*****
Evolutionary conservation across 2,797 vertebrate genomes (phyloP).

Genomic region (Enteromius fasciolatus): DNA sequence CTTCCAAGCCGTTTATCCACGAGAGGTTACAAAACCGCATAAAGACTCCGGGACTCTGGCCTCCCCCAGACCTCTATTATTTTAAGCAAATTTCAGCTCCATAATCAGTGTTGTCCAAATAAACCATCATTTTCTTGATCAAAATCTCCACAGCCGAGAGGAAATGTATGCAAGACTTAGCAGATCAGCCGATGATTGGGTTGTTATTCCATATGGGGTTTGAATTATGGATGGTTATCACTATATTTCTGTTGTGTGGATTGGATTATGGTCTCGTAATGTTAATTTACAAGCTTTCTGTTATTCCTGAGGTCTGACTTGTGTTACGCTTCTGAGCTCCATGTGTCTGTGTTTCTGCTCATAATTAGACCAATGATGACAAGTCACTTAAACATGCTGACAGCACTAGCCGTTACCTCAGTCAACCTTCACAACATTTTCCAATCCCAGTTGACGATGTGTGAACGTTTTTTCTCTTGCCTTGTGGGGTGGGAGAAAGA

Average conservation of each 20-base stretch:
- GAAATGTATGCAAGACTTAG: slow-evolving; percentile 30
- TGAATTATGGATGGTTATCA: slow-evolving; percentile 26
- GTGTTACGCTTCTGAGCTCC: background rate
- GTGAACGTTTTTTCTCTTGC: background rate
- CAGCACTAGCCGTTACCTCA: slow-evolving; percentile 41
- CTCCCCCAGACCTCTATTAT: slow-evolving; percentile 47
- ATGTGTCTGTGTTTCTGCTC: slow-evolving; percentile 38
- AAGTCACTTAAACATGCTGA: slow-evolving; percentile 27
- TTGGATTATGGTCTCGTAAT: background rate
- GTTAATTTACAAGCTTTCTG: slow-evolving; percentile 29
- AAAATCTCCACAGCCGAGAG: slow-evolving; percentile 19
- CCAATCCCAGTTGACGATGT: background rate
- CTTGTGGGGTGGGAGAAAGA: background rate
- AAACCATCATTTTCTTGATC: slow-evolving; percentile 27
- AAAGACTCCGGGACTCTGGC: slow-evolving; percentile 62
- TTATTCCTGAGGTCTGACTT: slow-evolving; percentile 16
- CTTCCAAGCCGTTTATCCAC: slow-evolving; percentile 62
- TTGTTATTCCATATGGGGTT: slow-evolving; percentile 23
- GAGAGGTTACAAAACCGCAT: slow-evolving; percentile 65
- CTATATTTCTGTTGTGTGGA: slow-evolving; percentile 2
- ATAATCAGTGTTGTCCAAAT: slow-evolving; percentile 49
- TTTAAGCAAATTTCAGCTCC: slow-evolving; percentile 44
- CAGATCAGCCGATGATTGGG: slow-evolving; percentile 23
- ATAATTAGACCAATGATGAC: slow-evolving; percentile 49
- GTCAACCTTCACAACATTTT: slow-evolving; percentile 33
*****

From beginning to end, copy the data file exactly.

Evolutionary conservation across 2,797 vertebrate genomes (phyloP).

Genomic region (Enteromius fasciolatus): DNA sequence CTTCCAAGCCGTTTATCCACGAGAGGTTACAAAACCGCATAAAGACTCCGGGACTCTGGCCTCCCCCAGACCTCTATTATTTTAAGCAAATTTCAGCTCCATAATCAGTGTTGTCCAAATAAACCATCATTTTCTTGATCAAAATCTCCACAGCCGAGAGGAAATGTATGCAAGACTTAGCAGATCAGCCGATGATTGGGTTGTTATTCCATATGGGGTTTGAATTATGGATGGTTATCACTATATTTCTGTTGTGTGGATTGGATTATGGTCTCGTAATGTTAATTTACAAGCTTTCTGTTATTCCTGAGGTCTGACTTGTGTTACGCTTCTGAGCTCCATGTGTCTGTGTTTCTGCTCATAATTAGACCAATGATGACAAGTCACTTAAACATGCTGACAGCACTAGCCGTTACCTCAGTCAACCTTCACAACATTTTCCAATCCCAGTTGACGATGTGTGAACGTTTTTTCTCTTGCCTTGTGGGGTGGGAGAAAGA

Average conservation of each 20-base stretch:
- GAAATGTATGCAAGACTTAG: slow-evolving; percentile 30
- TGAATTATGGATGGTTATCA: slow-evolving; percentile 26
- GTGTTACGCTTCTGAGCTCC: background rate
- GTGAACGTTTTTTCTCTTGC: background rate
- CAGCACTAGCCGTTACCTCA: slow-evolving; percentile 41
- CTCCCCCAGACCTCTATTAT: slow-evolving; percentile 47
- ATGTGTCTGTGTTTCTGCTC: slow-evolving; percentile 38
- AAGTCACTTAAACATGCTGA: slow-evolving; percentile 27
- TTGGATTATGGTCTCGTAAT: background rate
- GTTAATTTACAAGCTTTCTG: slow-evolving; percentile 29
- AAAATCTCCACAGCCGAGAG: slow-evolving; percentile 19
- CCAATCCCAGTTGACGATGT: background rate
- CTTGTGGGGTGGGAGAAAGA: background rate
- AAACCATCATTTTCTTGATC: slow-evolving; percentile 27
- AAAGACTCCGGGACTCTGGC: slow-evolving; percentile 62
- TTATTCCTGAGGTCTGACTT: slow-evolving; percentile 16
- CTTCCAAGCCGTTTATCCAC: slow-evolving; percentile 62
- TTGTTATTCCATATGGGGTT: slow-evolving; percentile 23
- GAGAGGTTACAAAACCGCAT: slow-evolving; percentile 65
- CTATATTTCTGTTGTGTGGA: slow-evolving; percentile 2
- ATAATCAGTGTTGTCCAAAT: slow-evolving; percentile 49
- TTTAAGCAAATTTCAGCTCC: slow-evolving; percentile 44
- CAGATCAGCCGATGATTGGG: slow-evolving; percentile 23
- ATAATTAGACCAATGATGAC: slow-evolving; percentile 49
- GTCAACCTTCACAACATTTT: slow-evolving; percentile 33